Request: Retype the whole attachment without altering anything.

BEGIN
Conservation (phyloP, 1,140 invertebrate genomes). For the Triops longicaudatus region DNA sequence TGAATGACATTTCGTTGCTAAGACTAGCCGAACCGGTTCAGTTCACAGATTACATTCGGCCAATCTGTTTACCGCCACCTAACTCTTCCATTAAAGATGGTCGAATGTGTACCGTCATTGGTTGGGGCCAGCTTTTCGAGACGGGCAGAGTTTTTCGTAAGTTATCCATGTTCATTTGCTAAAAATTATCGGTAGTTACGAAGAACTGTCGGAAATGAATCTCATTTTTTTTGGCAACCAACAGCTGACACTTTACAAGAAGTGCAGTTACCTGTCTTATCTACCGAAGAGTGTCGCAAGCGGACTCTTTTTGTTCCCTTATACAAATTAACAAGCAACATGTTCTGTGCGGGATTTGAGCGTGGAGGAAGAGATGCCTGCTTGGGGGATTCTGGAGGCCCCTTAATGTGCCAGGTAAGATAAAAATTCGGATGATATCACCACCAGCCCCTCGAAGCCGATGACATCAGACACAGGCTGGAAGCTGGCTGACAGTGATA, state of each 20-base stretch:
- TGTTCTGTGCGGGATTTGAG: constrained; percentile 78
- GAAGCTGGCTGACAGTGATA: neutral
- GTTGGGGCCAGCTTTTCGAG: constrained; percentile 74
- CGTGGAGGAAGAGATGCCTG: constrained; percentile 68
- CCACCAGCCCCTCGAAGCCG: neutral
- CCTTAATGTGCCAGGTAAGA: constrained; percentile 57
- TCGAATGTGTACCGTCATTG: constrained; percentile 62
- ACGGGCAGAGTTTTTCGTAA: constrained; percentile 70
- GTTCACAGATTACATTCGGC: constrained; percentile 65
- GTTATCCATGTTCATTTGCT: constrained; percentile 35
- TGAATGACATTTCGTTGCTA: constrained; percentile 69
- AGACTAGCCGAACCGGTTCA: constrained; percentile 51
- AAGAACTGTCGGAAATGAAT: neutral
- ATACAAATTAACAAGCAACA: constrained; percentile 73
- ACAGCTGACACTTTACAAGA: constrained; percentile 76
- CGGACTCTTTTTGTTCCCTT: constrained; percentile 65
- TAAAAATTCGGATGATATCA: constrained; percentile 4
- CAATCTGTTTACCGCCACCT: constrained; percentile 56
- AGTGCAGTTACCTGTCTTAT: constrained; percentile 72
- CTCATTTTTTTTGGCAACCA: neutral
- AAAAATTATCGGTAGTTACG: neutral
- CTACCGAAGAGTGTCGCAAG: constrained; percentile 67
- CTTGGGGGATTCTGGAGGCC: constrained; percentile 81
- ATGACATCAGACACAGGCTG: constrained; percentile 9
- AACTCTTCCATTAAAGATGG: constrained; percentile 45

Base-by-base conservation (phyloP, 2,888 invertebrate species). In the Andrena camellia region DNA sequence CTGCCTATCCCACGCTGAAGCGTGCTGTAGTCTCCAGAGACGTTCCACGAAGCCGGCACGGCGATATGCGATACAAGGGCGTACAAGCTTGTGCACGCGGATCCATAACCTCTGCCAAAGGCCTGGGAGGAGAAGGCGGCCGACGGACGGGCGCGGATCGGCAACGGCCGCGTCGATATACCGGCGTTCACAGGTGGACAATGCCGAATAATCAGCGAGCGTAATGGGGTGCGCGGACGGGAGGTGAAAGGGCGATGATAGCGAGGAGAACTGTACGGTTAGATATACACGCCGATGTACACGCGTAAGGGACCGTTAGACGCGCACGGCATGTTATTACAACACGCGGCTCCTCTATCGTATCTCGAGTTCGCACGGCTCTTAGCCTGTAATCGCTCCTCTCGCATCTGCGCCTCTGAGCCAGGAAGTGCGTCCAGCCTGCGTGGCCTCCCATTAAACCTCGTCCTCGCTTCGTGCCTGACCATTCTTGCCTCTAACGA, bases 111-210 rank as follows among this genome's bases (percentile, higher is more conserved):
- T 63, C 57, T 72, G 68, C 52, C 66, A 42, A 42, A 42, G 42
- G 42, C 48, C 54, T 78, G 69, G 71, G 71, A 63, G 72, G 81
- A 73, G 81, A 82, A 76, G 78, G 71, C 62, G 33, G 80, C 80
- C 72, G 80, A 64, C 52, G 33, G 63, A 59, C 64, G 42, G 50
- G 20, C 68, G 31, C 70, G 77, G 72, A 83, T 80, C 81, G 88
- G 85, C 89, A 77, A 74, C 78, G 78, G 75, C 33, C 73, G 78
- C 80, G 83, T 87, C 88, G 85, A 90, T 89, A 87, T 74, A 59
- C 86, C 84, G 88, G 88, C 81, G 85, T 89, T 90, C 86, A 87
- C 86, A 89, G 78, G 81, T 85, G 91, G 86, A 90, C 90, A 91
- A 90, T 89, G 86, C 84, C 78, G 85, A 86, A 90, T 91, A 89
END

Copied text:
Conservation (phyloP, 1,140 invertebrate genomes). For the Triops longicaudatus region DNA sequence TGAATGACATTTCGTTGCTAAGACTAGCCGAACCGGTTCAGTTCACAGATTACATTCGGCCAATCTGTTTACCGCCACCTAACTCTTCCATTAAAGATGGTCGAATGTGTACCGTCATTGGTTGGGGCCAGCTTTTCGAGACGGGCAGAGTTTTTCGTAAGTTATCCATGTTCATTTGCTAAAAATTATCGGTAGTTACGAAGAACTGTCGGAAATGAATCTCATTTTTTTTGGCAACCAACAGCTGACACTTTACAAGAAGTGCAGTTACCTGTCTTATCTACCGAAGAGTGTCGCAAGCGGACTCTTTTTGTTCCCTTATACAAATTAACAAGCAACATGTTCTGTGCGGGATTTGAGCGTGGAGGAAGAGATGCCTGCTTGGGGGATTCTGGAGGCCCCTTAATGTGCCAGGTAAGATAAAAATTCGGATGATATCACCACCAGCCCCTCGAAGCCGATGACATCAGACACAGGCTGGAAGCTGGCTGACAGTGATA, state of each 20-base stretch:
- TGTTCTGTGCGGGATTTGAG: constrained; percentile 78
- GAAGCTGGCTGACAGTGATA: neutral
- GTTGGGGCCAGCTTTTCGAG: constrained; percentile 74
- CGTGGAGGAAGAGATGCCTG: constrained; percentile 68
- CCACCAGCCCCTCGAAGCCG: neutral
- CCTTAATGTGCCAGGTAAGA: constrained; percentile 57
- TCGAATGTGTACCGTCATTG: constrained; percentile 62
- ACGGGCAGAGTTTTTCGTAA: constrained; percentile 70
- GTTCACAGATTACATTCGGC: constrained; percentile 65
- GTTATCCATGTTCATTTGCT: constrained; percentile 35
- TGAATGACATTTCGTTGCTA: constrained; percentile 69
- AGACTAGCCGAACCGGTTCA: constrained; percentile 51
- AAGAACTGTCGGAAATGAAT: neutral
- ATACAAATTAACAAGCAACA: constrained; percentile 73
- ACAGCTGACACTTTACAAGA: constrained; percentile 76
- CGGACTCTTTTTGTTCCCTT: constrained; percentile 65
- TAAAAATTCGGATGATATCA: constrained; percentile 4
- CAATCTGTTTACCGCCACCT: constrained; percentile 56
- AGTGCAGTTACCTGTCTTAT: constrained; percentile 72
- CTCATTTTTTTTGGCAACCA: neutral
- AAAAATTATCGGTAGTTACG: neutral
- CTACCGAAGAGTGTCGCAAG: constrained; percentile 67
- CTTGGGGGATTCTGGAGGCC: constrained; percentile 81
- ATGACATCAGACACAGGCTG: constrained; percentile 9
- AACTCTTCCATTAAAGATGG: constrained; percentile 45

Base-by-base conservation (phyloP, 2,888 invertebrate species). In the Andrena camellia region DNA sequence CTGCCTATCCCACGCTGAAGCGTGCTGTAGTCTCCAGAGACGTTCCACGAAGCCGGCACGGCGATATGCGATACAAGGGCGTACAAGCTTGTGCACGCGGATCCATAACCTCTGCCAAAGGCCTGGGAGGAGAAGGCGGCCGACGGACGGGCGCGGATCGGCAACGGCCGCGTCGATATACCGGCGTTCACAGGTGGACAATGCCGAATAATCAGCGAGCGTAATGGGGTGCGCGGACGGGAGGTGAAAGGGCGATGATAGCGAGGAGAACTGTACGGTTAGATATACACGCCGATGTACACGCGTAAGGGACCGTTAGACGCGCACGGCATGTTATTACAACACGCGGCTCCTCTATCGTATCTCGAGTTCGCACGGCTCTTAGCCTGTAATCGCTCCTCTCGCATCTGCGCCTCTGAGCCAGGAAGTGCGTCCAGCCTGCGTGGCCTCCCATTAAACCTCGTCCTCGCTTCGTGCCTGACCATTCTTGCCTCTAACGA, bases 111-210 rank as follows among this genome's bases (percentile, higher is more conserved):
- T 63, C 57, T 72, G 68, C 52, C 66, A 42, A 42, A 42, G 42
- G 42, C 48, C 54, T 78, G 69, G 71, G 71, A 63, G 72, G 81
- A 73, G 81, A 82, A 76, G 78, G 71, C 62, G 33, G 80, C 80
- C 72, G 80, A 64, C 52, G 33, G 63, A 59, C 64, G 42, G 50
- G 20, C 68, G 31, C 70, G 77, G 72, A 83, T 80, C 81, G 88
- G 85, C 89, A 77, A 74, C 78, G 78, G 75, C 33, C 73, G 78
- C 80, G 83, T 87, C 88, G 85, A 90, T 89, A 87, T 74, A 59
- C 86, C 84, G 88, G 88, C 81, G 85, T 89, T 90, C 86, A 87
- C 86, A 89, G 78, G 81, T 85, G 91, G 86, A 90, C 90, A 91
- A 90, T 89, G 86, C 84, C 78, G 85, A 86, A 90, T 91, A 89